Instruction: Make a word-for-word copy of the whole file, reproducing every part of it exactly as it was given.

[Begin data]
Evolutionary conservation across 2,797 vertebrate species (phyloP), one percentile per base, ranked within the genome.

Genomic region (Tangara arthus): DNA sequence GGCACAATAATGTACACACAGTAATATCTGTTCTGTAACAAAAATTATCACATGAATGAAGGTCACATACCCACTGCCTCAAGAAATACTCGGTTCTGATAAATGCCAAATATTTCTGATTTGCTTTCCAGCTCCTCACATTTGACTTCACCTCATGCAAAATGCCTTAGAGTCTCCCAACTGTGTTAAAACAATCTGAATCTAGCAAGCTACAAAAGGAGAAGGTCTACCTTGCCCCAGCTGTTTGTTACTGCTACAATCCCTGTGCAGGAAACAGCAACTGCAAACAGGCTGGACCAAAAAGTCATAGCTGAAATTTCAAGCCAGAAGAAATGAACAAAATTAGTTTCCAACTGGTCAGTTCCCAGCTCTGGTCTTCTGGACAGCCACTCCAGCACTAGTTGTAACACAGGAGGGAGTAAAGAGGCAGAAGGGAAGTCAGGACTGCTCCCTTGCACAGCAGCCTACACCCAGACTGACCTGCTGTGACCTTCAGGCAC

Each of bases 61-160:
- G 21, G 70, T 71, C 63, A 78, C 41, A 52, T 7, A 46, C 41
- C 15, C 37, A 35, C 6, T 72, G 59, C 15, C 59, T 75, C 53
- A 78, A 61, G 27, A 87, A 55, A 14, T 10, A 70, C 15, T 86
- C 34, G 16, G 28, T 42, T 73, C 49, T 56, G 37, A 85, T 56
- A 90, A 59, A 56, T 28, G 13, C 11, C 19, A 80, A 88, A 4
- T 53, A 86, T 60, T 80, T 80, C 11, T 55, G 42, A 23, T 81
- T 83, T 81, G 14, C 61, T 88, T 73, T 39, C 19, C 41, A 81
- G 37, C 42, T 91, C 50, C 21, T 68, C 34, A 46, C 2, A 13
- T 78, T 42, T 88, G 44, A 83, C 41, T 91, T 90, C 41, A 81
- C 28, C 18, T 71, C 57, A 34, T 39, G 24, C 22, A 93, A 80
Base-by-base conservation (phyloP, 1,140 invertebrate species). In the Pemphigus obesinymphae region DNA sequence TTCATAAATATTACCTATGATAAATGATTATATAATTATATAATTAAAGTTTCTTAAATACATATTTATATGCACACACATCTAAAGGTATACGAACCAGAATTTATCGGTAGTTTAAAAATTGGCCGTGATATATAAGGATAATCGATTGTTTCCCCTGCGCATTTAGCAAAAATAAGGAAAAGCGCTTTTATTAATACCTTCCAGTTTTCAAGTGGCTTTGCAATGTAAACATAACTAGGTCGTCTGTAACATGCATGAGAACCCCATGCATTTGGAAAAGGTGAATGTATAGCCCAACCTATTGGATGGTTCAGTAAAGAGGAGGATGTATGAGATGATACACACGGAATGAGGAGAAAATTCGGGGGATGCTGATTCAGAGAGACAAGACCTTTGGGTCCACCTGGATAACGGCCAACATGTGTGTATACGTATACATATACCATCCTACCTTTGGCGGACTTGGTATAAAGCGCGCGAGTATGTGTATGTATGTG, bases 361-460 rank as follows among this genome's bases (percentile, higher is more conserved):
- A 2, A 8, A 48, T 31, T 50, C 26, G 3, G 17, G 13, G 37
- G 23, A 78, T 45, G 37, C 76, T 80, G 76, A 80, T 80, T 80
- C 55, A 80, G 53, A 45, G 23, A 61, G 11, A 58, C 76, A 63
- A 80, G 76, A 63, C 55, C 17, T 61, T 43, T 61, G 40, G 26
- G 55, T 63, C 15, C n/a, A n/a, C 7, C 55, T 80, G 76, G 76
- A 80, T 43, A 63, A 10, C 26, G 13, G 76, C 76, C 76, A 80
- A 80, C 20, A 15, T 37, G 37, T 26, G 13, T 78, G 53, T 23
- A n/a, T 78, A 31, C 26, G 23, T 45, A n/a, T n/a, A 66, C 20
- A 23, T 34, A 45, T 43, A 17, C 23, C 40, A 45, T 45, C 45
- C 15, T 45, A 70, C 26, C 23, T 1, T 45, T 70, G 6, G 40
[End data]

Evolutionary conservation across 2,797 vertebrate species (phyloP), one percentile per base, ranked within the genome.

Genomic region (Tangara arthus): DNA sequence GGCACAATAATGTACACACAGTAATATCTGTTCTGTAACAAAAATTATCACATGAATGAAGGTCACATACCCACTGCCTCAAGAAATACTCGGTTCTGATAAATGCCAAATATTTCTGATTTGCTTTCCAGCTCCTCACATTTGACTTCACCTCATGCAAAATGCCTTAGAGTCTCCCAACTGTGTTAAAACAATCTGAATCTAGCAAGCTACAAAAGGAGAAGGTCTACCTTGCCCCAGCTGTTTGTTACTGCTACAATCCCTGTGCAGGAAACAGCAACTGCAAACAGGCTGGACCAAAAAGTCATAGCTGAAATTTCAAGCCAGAAGAAATGAACAAAATTAGTTTCCAACTGGTCAGTTCCCAGCTCTGGTCTTCTGGACAGCCACTCCAGCACTAGTTGTAACACAGGAGGGAGTAAAGAGGCAGAAGGGAAGTCAGGACTGCTCCCTTGCACAGCAGCCTACACCCAGACTGACCTGCTGTGACCTTCAGGCAC

Each of bases 61-160:
- G 21, G 70, T 71, C 63, A 78, C 41, A 52, T 7, A 46, C 41
- C 15, C 37, A 35, C 6, T 72, G 59, C 15, C 59, T 75, C 53
- A 78, A 61, G 27, A 87, A 55, A 14, T 10, A 70, C 15, T 86
- C 34, G 16, G 28, T 42, T 73, C 49, T 56, G 37, A 85, T 56
- A 90, A 59, A 56, T 28, G 13, C 11, C 19, A 80, A 88, A 4
- T 53, A 86, T 60, T 80, T 80, C 11, T 55, G 42, A 23, T 81
- T 83, T 81, G 14, C 61, T 88, T 73, T 39, C 19, C 41, A 81
- G 37, C 42, T 91, C 50, C 21, T 68, C 34, A 46, C 2, A 13
- T 78, T 42, T 88, G 44, A 83, C 41, T 91, T 90, C 41, A 81
- C 28, C 18, T 71, C 57, A 34, T 39, G 24, C 22, A 93, A 80
Base-by-base conservation (phyloP, 1,140 invertebrate species). In the Pemphigus obesinymphae region DNA sequence TTCATAAATATTACCTATGATAAATGATTATATAATTATATAATTAAAGTTTCTTAAATACATATTTATATGCACACACATCTAAAGGTATACGAACCAGAATTTATCGGTAGTTTAAAAATTGGCCGTGATATATAAGGATAATCGATTGTTTCCCCTGCGCATTTAGCAAAAATAAGGAAAAGCGCTTTTATTAATACCTTCCAGTTTTCAAGTGGCTTTGCAATGTAAACATAACTAGGTCGTCTGTAACATGCATGAGAACCCCATGCATTTGGAAAAGGTGAATGTATAGCCCAACCTATTGGATGGTTCAGTAAAGAGGAGGATGTATGAGATGATACACACGGAATGAGGAGAAAATTCGGGGGATGCTGATTCAGAGAGACAAGACCTTTGGGTCCACCTGGATAACGGCCAACATGTGTGTATACGTATACATATACCATCCTACCTTTGGCGGACTTGGTATAAAGCGCGCGAGTATGTGTATGTATGTG, bases 361-460 rank as follows among this genome's bases (percentile, higher is more conserved):
- A 2, A 8, A 48, T 31, T 50, C 26, G 3, G 17, G 13, G 37
- G 23, A 78, T 45, G 37, C 76, T 80, G 76, A 80, T 80, T 80
- C 55, A 80, G 53, A 45, G 23, A 61, G 11, A 58, C 76, A 63
- A 80, G 76, A 63, C 55, C 17, T 61, T 43, T 61, G 40, G 26
- G 55, T 63, C 15, C n/a, A n/a, C 7, C 55, T 80, G 76, G 76
- A 80, T 43, A 63, A 10, C 26, G 13, G 76, C 76, C 76, A 80
- A 80, C 20, A 15, T 37, G 37, T 26, G 13, T 78, G 53, T 23
- A n/a, T 78, A 31, C 26, G 23, T 45, A n/a, T n/a, A 66, C 20
- A 23, T 34, A 45, T 43, A 17, C 23, C 40, A 45, T 45, C 45
- C 15, T 45, A 70, C 26, C 23, T 1, T 45, T 70, G 6, G 40